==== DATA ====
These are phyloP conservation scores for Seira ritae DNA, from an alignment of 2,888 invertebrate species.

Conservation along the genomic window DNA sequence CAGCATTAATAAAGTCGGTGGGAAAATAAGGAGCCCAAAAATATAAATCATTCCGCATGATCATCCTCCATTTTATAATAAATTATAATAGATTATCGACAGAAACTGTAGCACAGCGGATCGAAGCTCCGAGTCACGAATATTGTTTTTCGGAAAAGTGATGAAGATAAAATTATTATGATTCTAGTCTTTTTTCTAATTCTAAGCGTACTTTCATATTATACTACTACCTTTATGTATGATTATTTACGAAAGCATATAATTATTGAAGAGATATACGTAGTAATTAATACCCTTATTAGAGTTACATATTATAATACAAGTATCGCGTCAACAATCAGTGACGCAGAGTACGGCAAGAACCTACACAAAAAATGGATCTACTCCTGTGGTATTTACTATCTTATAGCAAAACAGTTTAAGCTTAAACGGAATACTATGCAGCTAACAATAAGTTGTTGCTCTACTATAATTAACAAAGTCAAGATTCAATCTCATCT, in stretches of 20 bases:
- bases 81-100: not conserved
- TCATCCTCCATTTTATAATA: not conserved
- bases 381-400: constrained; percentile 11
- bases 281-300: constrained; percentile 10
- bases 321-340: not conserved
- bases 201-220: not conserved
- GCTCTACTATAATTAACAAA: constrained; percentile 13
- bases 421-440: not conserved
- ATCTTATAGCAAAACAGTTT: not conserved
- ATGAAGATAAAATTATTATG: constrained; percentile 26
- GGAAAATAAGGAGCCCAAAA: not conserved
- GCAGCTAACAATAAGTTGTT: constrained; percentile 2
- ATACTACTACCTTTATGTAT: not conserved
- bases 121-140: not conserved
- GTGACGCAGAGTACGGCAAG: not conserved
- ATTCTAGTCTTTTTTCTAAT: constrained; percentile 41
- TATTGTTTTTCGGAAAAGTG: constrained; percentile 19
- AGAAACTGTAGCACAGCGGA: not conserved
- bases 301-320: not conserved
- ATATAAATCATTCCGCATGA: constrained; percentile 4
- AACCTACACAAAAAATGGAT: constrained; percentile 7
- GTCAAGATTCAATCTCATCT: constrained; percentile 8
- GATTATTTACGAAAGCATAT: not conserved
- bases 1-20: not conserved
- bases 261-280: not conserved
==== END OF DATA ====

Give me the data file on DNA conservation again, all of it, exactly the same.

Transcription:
These are phyloP conservation scores for Seira ritae DNA, from an alignment of 2,888 invertebrate species.

Conservation along the genomic window DNA sequence CAGCATTAATAAAGTCGGTGGGAAAATAAGGAGCCCAAAAATATAAATCATTCCGCATGATCATCCTCCATTTTATAATAAATTATAATAGATTATCGACAGAAACTGTAGCACAGCGGATCGAAGCTCCGAGTCACGAATATTGTTTTTCGGAAAAGTGATGAAGATAAAATTATTATGATTCTAGTCTTTTTTCTAATTCTAAGCGTACTTTCATATTATACTACTACCTTTATGTATGATTATTTACGAAAGCATATAATTATTGAAGAGATATACGTAGTAATTAATACCCTTATTAGAGTTACATATTATAATACAAGTATCGCGTCAACAATCAGTGACGCAGAGTACGGCAAGAACCTACACAAAAAATGGATCTACTCCTGTGGTATTTACTATCTTATAGCAAAACAGTTTAAGCTTAAACGGAATACTATGCAGCTAACAATAAGTTGTTGCTCTACTATAATTAACAAAGTCAAGATTCAATCTCATCT, in stretches of 20 bases:
- bases 81-100: not conserved
- TCATCCTCCATTTTATAATA: not conserved
- bases 381-400: constrained; percentile 11
- bases 281-300: constrained; percentile 10
- bases 321-340: not conserved
- bases 201-220: not conserved
- GCTCTACTATAATTAACAAA: constrained; percentile 13
- bases 421-440: not conserved
- ATCTTATAGCAAAACAGTTT: not conserved
- ATGAAGATAAAATTATTATG: constrained; percentile 26
- GGAAAATAAGGAGCCCAAAA: not conserved
- GCAGCTAACAATAAGTTGTT: constrained; percentile 2
- ATACTACTACCTTTATGTAT: not conserved
- bases 121-140: not conserved
- GTGACGCAGAGTACGGCAAG: not conserved
- ATTCTAGTCTTTTTTCTAAT: constrained; percentile 41
- TATTGTTTTTCGGAAAAGTG: constrained; percentile 19
- AGAAACTGTAGCACAGCGGA: not conserved
- bases 301-320: not conserved
- ATATAAATCATTCCGCATGA: constrained; percentile 4
- AACCTACACAAAAAATGGAT: constrained; percentile 7
- GTCAAGATTCAATCTCATCT: constrained; percentile 8
- GATTATTTACGAAAGCATAT: not conserved
- bases 1-20: not conserved
- bases 261-280: not conserved